82  There was an unintentional break between my arrival home and the continuation of the journey—several months, in fact, during which I had to strip down and rebuild the bike’s brakes, have a puncture fixed and then sit on my thumbs as winter’s ice made a long bike journey too perilous.

83  bastle—a two-storey dwelling in which cattle were byred on the ground floor, with external steps leading to accommodation above. The Old English word botl and French bastille share a similar etymology.

84  A settlement constructed for retired legionary veterans, given special privileges. Britannia had five: besides York, at London, Lincoln, Colchester and Gloucester.

85  Via a letter sent to Bishop Mellitus a month after his first injunction to the king.

86  The other four were: Nottingham, Stamford, Leicester and Derby. They were retaken during the campaigns of Æthelflæd of Mercia and her brother Edward the Elder of Wessex during 916–17, reconquered by King Olaf of York in the 940s and finally recovered a year later by King Edmund.

87  hundreds: administrative units originating in Anglo-Saxon England and equating to the Welsh cantrefi.

88  Liudhard may have died shortly after the arrival of Augustine, whose fellow missionaries, according to Bede, first worshipped in the church before being allowed by the king to travel more freely and to restore or build their own churches.

89  R. J. Cramp, ‘Monastic sites’ in The Archaeology of Anglo-Saxon England, edited by D. M. Wilson, Cambridge University Press, 1976.

90  Snorri Sturluson, King Harald’s Saga, translated by Magnus Magnusson and Hermann Pálsson, Penguin Books, 1976.

91  gesiths: the hereditary male warrior elite of Anglo-Saxon England, deriving from words that mean ‘spear’ and ‘shield’. Once proven in battle, gesiths would expect to be rewarded by a gift of land on which to dwell and raise a family and from which to draw render as income.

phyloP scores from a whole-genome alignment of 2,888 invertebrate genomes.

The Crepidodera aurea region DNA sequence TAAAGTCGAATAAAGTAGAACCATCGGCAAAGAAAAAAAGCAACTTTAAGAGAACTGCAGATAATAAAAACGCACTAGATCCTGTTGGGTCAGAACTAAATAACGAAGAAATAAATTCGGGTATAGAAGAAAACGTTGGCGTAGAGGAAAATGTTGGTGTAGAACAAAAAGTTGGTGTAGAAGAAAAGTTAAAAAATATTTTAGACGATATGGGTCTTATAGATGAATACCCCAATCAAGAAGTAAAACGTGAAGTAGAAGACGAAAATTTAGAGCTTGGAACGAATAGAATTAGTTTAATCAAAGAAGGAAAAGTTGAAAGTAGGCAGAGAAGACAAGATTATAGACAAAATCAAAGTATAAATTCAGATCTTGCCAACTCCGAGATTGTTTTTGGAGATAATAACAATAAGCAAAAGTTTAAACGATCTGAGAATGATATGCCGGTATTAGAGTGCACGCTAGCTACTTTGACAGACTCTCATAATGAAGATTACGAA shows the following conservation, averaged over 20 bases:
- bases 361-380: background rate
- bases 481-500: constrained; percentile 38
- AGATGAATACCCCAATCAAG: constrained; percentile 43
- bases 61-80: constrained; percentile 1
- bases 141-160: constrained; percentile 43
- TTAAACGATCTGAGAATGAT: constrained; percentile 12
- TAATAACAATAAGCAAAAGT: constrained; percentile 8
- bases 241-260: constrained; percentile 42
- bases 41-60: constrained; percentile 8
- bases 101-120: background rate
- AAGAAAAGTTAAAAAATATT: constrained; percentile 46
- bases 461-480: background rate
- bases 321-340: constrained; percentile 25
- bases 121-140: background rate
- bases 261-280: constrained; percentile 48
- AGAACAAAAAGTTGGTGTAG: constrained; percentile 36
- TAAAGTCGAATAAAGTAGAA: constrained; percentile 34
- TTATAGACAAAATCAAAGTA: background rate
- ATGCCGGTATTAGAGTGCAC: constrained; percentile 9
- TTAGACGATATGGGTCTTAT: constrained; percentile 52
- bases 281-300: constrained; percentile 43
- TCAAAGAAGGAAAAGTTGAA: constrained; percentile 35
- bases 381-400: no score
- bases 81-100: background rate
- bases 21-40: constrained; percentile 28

92  Bede: Historia Ecclesiastica, II.16, ed. and trans. Colgrave and Mynors.

93  English Historical Documents Volume I: c.500–1042, edited by Dorothy Whitelock, Eyre Methuen, 1979, 2nd edition.

94  carr: wet, scrubby land characterised by stunted trees—dwarf birch and willow, etc.—bog, reeds and tussocky grasses; usually low in fertility.

95  Discovered in a field by a metal detectorist in 2009, it is a hoard of material scavenged from a battlefield, comprising more than seventeen hundred objects and fragments of gold and silver, precious stones, millefiori and cloisonné, weighing a total of less than fifteen pounds. A suggested deposition date between the mid-seventh and eighth centuries may yet be refined by ongoing analysis.

96  Bede, Historia Ecclesiatica, III.23, ed. and trans. Colgrave and Mynors.

97  The Laws of Wihtred in English Historical Documents Volume I: c.500 –1042, edited by Dorothy Whitelock, Eyre Methuen, 1979, 2nd edition.

98  Bede translates Streanæshalch as sinus fari; some historians doubt his ascription, since the name is better translated as ‘a secluded spot used by lovers’. Strensall, near York, is a modern equivalent.

99  Stephen Leslie, Bruce Whinnet et al., Nature, volume 519, 19 March 2015, 309–33.